Low-grade gliomas are noncancerous tumors arising from primary brain cells. They represent the numerous different types of tumors in the grade I and II category in the Brain Tumor Classification System (grades I through IV). These tumors are low-grade as opposed to the grade III and IV tumors, which are malignant. They generally arise from the supporting cells of the brain (glial cells). There are many types of tumors depending on which cells they arise from: astrocytoma (astrocytes), oligodendroglioma (oligodendrocytes) and ependymoma (empendymal cells). Low-grade gliomas are more rare than malignant brain tumors.

These tumors grow very slowly, therefore causing more subtle symptoms.  These tumors are more likely to cause seizures, which are not an unusual presentation for a low-grade glioma.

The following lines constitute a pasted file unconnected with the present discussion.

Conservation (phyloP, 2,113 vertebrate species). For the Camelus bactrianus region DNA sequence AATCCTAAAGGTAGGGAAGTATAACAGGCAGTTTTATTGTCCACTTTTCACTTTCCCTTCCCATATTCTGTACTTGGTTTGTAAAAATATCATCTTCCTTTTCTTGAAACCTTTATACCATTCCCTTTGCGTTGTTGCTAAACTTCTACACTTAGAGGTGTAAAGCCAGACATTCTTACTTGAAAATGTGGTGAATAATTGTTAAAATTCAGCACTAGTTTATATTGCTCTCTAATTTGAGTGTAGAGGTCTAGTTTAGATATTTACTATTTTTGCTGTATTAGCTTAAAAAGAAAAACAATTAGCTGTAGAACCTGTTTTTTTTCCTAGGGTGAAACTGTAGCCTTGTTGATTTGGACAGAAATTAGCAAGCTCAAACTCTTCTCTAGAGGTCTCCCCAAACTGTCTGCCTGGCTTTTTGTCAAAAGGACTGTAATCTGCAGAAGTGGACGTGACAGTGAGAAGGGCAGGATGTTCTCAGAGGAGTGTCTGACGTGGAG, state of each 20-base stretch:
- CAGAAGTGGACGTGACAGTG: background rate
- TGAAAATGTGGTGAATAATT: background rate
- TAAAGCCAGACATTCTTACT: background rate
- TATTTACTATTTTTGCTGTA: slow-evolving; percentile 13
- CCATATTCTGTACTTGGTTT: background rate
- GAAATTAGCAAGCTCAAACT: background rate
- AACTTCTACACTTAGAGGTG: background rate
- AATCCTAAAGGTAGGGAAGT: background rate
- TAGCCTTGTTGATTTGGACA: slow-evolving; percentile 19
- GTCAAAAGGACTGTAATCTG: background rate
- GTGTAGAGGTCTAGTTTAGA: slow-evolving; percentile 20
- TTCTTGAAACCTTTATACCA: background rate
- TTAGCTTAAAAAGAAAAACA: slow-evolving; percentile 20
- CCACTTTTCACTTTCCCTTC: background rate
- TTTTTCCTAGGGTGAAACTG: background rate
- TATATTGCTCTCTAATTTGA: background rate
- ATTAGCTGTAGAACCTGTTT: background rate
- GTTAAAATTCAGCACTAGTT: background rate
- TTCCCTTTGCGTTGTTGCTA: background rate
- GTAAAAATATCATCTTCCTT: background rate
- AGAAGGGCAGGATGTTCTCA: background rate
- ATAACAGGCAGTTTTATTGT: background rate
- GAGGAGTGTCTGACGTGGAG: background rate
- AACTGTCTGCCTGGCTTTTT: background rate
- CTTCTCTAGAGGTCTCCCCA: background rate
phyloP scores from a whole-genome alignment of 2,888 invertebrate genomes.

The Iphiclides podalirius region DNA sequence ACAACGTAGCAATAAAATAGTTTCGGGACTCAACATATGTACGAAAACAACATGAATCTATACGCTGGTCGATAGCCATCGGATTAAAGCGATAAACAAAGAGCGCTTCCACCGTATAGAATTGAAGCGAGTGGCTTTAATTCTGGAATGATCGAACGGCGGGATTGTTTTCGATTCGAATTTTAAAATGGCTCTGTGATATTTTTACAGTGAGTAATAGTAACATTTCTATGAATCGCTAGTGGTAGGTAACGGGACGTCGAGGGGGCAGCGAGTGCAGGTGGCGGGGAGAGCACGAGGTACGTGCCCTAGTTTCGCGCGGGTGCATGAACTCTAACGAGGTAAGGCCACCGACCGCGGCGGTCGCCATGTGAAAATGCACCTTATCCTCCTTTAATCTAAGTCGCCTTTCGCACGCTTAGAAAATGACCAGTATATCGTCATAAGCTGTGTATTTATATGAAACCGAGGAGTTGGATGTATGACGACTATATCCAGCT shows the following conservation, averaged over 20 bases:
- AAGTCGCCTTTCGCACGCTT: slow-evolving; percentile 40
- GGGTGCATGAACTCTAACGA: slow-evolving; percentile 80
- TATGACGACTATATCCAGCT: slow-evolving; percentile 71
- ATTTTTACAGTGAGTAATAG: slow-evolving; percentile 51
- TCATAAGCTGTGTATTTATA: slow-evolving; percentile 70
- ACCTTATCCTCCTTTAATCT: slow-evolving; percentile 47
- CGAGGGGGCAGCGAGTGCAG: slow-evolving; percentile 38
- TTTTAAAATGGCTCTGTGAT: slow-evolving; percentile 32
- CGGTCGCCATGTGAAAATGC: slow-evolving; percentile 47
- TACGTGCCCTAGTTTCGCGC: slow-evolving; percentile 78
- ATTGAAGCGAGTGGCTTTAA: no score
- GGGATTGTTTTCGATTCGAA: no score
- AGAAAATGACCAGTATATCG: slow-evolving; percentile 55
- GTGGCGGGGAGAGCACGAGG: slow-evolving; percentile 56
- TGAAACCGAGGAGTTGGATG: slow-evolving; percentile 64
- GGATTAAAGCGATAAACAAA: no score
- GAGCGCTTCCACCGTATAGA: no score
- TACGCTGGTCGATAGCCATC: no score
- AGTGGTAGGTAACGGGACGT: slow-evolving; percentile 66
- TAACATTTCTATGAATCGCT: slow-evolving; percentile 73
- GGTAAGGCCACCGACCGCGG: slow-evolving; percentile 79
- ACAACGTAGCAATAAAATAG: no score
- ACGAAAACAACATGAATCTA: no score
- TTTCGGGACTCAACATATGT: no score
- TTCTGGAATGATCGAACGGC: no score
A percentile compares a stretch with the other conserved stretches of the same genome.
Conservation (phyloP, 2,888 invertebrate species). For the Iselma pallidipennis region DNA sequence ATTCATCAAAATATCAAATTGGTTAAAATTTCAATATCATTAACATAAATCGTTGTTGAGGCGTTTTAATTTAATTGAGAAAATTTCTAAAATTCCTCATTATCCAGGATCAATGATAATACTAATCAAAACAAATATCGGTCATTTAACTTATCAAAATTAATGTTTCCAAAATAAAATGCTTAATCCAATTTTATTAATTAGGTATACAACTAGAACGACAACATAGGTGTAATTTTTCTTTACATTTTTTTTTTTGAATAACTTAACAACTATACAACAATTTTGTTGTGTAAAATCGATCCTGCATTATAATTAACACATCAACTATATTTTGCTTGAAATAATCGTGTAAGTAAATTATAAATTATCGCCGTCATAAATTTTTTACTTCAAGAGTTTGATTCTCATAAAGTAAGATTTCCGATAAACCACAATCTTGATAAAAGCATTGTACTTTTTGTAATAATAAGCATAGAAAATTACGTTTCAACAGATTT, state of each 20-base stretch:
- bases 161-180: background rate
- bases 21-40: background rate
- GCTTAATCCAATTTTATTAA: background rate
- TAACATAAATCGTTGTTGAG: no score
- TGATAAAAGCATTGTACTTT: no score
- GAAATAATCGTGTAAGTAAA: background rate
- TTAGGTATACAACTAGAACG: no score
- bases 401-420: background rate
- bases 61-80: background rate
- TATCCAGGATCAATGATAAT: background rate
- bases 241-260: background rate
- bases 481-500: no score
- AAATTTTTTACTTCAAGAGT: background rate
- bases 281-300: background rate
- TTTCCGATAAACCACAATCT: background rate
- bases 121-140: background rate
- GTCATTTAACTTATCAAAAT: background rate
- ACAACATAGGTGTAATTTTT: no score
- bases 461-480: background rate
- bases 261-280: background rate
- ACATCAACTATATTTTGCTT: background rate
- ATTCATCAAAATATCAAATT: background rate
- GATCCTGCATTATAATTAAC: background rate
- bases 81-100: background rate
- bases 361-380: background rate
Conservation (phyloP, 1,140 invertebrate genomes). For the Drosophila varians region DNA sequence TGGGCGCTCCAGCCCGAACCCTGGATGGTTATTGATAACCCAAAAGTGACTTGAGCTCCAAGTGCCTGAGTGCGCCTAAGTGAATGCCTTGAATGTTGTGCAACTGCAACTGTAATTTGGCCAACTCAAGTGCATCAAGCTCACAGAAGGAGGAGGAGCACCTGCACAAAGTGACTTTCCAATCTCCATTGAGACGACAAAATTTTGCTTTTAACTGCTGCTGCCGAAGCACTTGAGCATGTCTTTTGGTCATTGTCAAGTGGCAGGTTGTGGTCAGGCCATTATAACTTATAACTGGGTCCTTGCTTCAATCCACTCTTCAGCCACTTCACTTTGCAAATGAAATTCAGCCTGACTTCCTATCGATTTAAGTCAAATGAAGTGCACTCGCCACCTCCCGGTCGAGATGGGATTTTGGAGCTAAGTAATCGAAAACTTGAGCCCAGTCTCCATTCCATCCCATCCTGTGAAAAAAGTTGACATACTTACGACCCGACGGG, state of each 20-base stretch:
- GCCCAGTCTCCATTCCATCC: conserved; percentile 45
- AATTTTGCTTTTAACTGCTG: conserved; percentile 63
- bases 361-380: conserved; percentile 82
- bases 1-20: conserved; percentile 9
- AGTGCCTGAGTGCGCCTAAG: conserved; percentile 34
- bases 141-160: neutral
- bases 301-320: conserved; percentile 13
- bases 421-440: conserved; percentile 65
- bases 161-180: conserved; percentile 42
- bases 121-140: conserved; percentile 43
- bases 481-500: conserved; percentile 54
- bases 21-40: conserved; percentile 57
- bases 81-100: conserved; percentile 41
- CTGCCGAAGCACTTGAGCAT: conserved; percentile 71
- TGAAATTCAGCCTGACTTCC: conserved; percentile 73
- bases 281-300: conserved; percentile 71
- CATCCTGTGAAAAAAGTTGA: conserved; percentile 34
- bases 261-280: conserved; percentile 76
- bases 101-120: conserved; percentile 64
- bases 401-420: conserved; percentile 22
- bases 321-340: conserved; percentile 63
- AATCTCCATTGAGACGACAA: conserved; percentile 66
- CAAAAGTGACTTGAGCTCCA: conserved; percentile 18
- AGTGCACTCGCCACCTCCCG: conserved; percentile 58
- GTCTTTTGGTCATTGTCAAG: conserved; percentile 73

MRI is the foremost radiological examination used in detecting low-grade gliomas. These tumors often do not enhance with IV contrast.

If the patient presents with seizures, treatment with antiseizure medicines is a first priority. Chemotherapy is usually not useful in low-grade gliomas. Craniotomy for attempted removal of these lesions is generally indicated.  Many studies show that patients who have gross total resection have the longest survival durations. On rare occasions, radiation therapy is performed on low-grade gliomas. This is especially true for tumors, which could only be incompletely removed.

Prognosis for low-grade gliomas depends on the individual pathology of the tumors. Grade I tumors can be cured with complete surgical resection.  Grade II tumors need to be followed closely for recurrence, which may occur after many years.

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